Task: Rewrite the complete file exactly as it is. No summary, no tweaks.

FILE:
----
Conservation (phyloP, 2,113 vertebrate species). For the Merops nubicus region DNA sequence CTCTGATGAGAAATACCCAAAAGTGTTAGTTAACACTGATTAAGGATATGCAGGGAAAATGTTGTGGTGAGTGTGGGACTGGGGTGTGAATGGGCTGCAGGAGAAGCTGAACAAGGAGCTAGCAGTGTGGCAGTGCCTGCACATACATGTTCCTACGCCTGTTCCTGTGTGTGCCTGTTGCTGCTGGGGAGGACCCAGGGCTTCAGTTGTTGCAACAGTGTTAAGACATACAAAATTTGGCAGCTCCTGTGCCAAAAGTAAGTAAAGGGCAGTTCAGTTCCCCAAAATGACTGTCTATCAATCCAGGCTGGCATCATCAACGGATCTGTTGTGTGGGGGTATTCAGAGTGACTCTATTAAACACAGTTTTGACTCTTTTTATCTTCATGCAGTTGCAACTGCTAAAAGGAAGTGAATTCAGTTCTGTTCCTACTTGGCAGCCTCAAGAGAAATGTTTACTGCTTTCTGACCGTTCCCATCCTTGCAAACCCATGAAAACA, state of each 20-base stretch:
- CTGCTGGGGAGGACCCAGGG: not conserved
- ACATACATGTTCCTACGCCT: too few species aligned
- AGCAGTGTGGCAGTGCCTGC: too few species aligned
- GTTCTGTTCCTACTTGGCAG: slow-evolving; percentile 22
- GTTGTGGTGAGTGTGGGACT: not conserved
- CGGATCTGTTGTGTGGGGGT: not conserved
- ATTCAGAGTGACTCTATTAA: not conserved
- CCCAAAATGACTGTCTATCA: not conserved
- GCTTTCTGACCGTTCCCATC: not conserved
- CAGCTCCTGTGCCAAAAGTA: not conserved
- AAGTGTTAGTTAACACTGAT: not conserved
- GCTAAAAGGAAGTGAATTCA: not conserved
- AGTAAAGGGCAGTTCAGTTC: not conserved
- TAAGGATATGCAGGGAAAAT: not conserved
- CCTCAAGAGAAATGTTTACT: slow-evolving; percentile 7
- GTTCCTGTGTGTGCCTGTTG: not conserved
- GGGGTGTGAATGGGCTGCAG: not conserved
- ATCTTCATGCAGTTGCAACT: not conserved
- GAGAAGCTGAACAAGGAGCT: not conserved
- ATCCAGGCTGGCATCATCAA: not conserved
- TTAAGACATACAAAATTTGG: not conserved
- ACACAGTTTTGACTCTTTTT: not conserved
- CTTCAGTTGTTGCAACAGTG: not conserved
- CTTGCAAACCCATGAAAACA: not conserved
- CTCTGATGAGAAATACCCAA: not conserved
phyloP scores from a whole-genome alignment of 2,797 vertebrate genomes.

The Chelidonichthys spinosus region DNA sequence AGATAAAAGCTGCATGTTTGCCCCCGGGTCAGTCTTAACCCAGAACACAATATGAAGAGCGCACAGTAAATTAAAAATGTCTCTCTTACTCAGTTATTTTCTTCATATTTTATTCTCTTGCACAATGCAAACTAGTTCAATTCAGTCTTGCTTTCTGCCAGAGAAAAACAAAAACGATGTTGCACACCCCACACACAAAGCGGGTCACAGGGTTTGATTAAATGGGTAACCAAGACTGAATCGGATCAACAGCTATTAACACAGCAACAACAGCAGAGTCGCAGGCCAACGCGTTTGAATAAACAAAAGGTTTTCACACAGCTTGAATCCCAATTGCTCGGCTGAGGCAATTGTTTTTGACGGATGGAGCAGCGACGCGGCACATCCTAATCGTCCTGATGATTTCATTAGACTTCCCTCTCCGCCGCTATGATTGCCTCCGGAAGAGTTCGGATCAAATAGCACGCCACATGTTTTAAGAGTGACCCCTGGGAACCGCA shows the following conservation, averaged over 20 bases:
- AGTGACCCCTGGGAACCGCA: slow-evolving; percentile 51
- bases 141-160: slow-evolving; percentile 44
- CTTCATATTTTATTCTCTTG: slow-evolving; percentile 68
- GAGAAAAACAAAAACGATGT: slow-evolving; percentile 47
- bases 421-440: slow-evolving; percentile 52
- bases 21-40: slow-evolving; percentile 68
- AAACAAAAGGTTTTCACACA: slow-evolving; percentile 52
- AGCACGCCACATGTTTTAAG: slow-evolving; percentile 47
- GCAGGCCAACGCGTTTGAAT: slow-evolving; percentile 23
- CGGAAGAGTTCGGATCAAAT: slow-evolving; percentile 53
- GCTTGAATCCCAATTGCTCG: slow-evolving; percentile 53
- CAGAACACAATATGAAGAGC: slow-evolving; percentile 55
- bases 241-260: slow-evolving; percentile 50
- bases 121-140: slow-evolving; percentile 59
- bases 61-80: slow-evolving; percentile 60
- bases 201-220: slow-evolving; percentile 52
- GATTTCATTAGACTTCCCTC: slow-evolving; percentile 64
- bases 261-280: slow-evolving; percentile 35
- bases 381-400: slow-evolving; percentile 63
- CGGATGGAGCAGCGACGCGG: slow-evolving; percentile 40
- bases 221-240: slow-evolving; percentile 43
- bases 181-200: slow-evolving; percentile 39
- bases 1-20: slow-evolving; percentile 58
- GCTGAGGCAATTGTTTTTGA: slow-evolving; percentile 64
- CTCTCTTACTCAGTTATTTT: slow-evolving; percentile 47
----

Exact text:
Conservation (phyloP, 2,113 vertebrate species). For the Merops nubicus region DNA sequence CTCTGATGAGAAATACCCAAAAGTGTTAGTTAACACTGATTAAGGATATGCAGGGAAAATGTTGTGGTGAGTGTGGGACTGGGGTGTGAATGGGCTGCAGGAGAAGCTGAACAAGGAGCTAGCAGTGTGGCAGTGCCTGCACATACATGTTCCTACGCCTGTTCCTGTGTGTGCCTGTTGCTGCTGGGGAGGACCCAGGGCTTCAGTTGTTGCAACAGTGTTAAGACATACAAAATTTGGCAGCTCCTGTGCCAAAAGTAAGTAAAGGGCAGTTCAGTTCCCCAAAATGACTGTCTATCAATCCAGGCTGGCATCATCAACGGATCTGTTGTGTGGGGGTATTCAGAGTGACTCTATTAAACACAGTTTTGACTCTTTTTATCTTCATGCAGTTGCAACTGCTAAAAGGAAGTGAATTCAGTTCTGTTCCTACTTGGCAGCCTCAAGAGAAATGTTTACTGCTTTCTGACCGTTCCCATCCTTGCAAACCCATGAAAACA, state of each 20-base stretch:
- CTGCTGGGGAGGACCCAGGG: not conserved
- ACATACATGTTCCTACGCCT: too few species aligned
- AGCAGTGTGGCAGTGCCTGC: too few species aligned
- GTTCTGTTCCTACTTGGCAG: slow-evolving; percentile 22
- GTTGTGGTGAGTGTGGGACT: not conserved
- CGGATCTGTTGTGTGGGGGT: not conserved
- ATTCAGAGTGACTCTATTAA: not conserved
- CCCAAAATGACTGTCTATCA: not conserved
- GCTTTCTGACCGTTCCCATC: not conserved
- CAGCTCCTGTGCCAAAAGTA: not conserved
- AAGTGTTAGTTAACACTGAT: not conserved
- GCTAAAAGGAAGTGAATTCA: not conserved
- AGTAAAGGGCAGTTCAGTTC: not conserved
- TAAGGATATGCAGGGAAAAT: not conserved
- CCTCAAGAGAAATGTTTACT: slow-evolving; percentile 7
- GTTCCTGTGTGTGCCTGTTG: not conserved
- GGGGTGTGAATGGGCTGCAG: not conserved
- ATCTTCATGCAGTTGCAACT: not conserved
- GAGAAGCTGAACAAGGAGCT: not conserved
- ATCCAGGCTGGCATCATCAA: not conserved
- TTAAGACATACAAAATTTGG: not conserved
- ACACAGTTTTGACTCTTTTT: not conserved
- CTTCAGTTGTTGCAACAGTG: not conserved
- CTTGCAAACCCATGAAAACA: not conserved
- CTCTGATGAGAAATACCCAA: not conserved
phyloP scores from a whole-genome alignment of 2,797 vertebrate genomes.

The Chelidonichthys spinosus region DNA sequence AGATAAAAGCTGCATGTTTGCCCCCGGGTCAGTCTTAACCCAGAACACAATATGAAGAGCGCACAGTAAATTAAAAATGTCTCTCTTACTCAGTTATTTTCTTCATATTTTATTCTCTTGCACAATGCAAACTAGTTCAATTCAGTCTTGCTTTCTGCCAGAGAAAAACAAAAACGATGTTGCACACCCCACACACAAAGCGGGTCACAGGGTTTGATTAAATGGGTAACCAAGACTGAATCGGATCAACAGCTATTAACACAGCAACAACAGCAGAGTCGCAGGCCAACGCGTTTGAATAAACAAAAGGTTTTCACACAGCTTGAATCCCAATTGCTCGGCTGAGGCAATTGTTTTTGACGGATGGAGCAGCGACGCGGCACATCCTAATCGTCCTGATGATTTCATTAGACTTCCCTCTCCGCCGCTATGATTGCCTCCGGAAGAGTTCGGATCAAATAGCACGCCACATGTTTTAAGAGTGACCCCTGGGAACCGCA shows the following conservation, averaged over 20 bases:
- AGTGACCCCTGGGAACCGCA: slow-evolving; percentile 51
- bases 141-160: slow-evolving; percentile 44
- CTTCATATTTTATTCTCTTG: slow-evolving; percentile 68
- GAGAAAAACAAAAACGATGT: slow-evolving; percentile 47
- bases 421-440: slow-evolving; percentile 52
- bases 21-40: slow-evolving; percentile 68
- AAACAAAAGGTTTTCACACA: slow-evolving; percentile 52
- AGCACGCCACATGTTTTAAG: slow-evolving; percentile 47
- GCAGGCCAACGCGTTTGAAT: slow-evolving; percentile 23
- CGGAAGAGTTCGGATCAAAT: slow-evolving; percentile 53
- GCTTGAATCCCAATTGCTCG: slow-evolving; percentile 53
- CAGAACACAATATGAAGAGC: slow-evolving; percentile 55
- bases 241-260: slow-evolving; percentile 50
- bases 121-140: slow-evolving; percentile 59
- bases 61-80: slow-evolving; percentile 60
- bases 201-220: slow-evolving; percentile 52
- GATTTCATTAGACTTCCCTC: slow-evolving; percentile 64
- bases 261-280: slow-evolving; percentile 35
- bases 381-400: slow-evolving; percentile 63
- CGGATGGAGCAGCGACGCGG: slow-evolving; percentile 40
- bases 221-240: slow-evolving; percentile 43
- bases 181-200: slow-evolving; percentile 39
- bases 1-20: slow-evolving; percentile 58
- GCTGAGGCAATTGTTTTTGA: slow-evolving; percentile 64
- CTCTCTTACTCAGTTATTTT: slow-evolving; percentile 47